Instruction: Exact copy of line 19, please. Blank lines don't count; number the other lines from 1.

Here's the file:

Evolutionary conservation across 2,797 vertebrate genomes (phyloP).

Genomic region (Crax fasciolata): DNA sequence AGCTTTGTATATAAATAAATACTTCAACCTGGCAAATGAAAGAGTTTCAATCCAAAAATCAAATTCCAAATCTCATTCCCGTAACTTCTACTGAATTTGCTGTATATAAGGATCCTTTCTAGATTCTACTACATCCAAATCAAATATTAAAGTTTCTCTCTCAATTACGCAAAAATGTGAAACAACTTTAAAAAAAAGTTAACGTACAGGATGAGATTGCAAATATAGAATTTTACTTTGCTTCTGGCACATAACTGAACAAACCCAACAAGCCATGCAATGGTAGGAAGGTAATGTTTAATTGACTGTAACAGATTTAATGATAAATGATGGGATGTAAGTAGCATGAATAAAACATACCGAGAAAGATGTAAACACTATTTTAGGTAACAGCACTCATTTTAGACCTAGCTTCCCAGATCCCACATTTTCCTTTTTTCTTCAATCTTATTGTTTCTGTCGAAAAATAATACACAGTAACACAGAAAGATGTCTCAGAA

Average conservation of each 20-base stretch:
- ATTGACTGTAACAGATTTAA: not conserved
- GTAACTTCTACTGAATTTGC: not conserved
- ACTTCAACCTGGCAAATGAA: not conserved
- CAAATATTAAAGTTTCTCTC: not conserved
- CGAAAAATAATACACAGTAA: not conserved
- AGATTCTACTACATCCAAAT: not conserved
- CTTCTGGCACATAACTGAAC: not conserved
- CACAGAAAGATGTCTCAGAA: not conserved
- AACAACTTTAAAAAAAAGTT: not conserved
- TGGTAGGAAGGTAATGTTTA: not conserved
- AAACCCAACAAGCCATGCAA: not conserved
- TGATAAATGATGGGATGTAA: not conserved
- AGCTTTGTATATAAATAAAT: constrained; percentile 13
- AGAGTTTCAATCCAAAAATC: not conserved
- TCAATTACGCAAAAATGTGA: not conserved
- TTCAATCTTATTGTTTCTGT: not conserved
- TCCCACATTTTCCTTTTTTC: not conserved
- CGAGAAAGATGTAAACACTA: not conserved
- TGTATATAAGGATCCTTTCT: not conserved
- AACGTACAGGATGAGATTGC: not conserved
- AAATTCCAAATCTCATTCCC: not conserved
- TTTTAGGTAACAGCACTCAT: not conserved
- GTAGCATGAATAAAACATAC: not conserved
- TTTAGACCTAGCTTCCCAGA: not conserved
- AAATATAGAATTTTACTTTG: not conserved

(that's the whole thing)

- TTCAATCTTATTGTTTCTGT: not conserved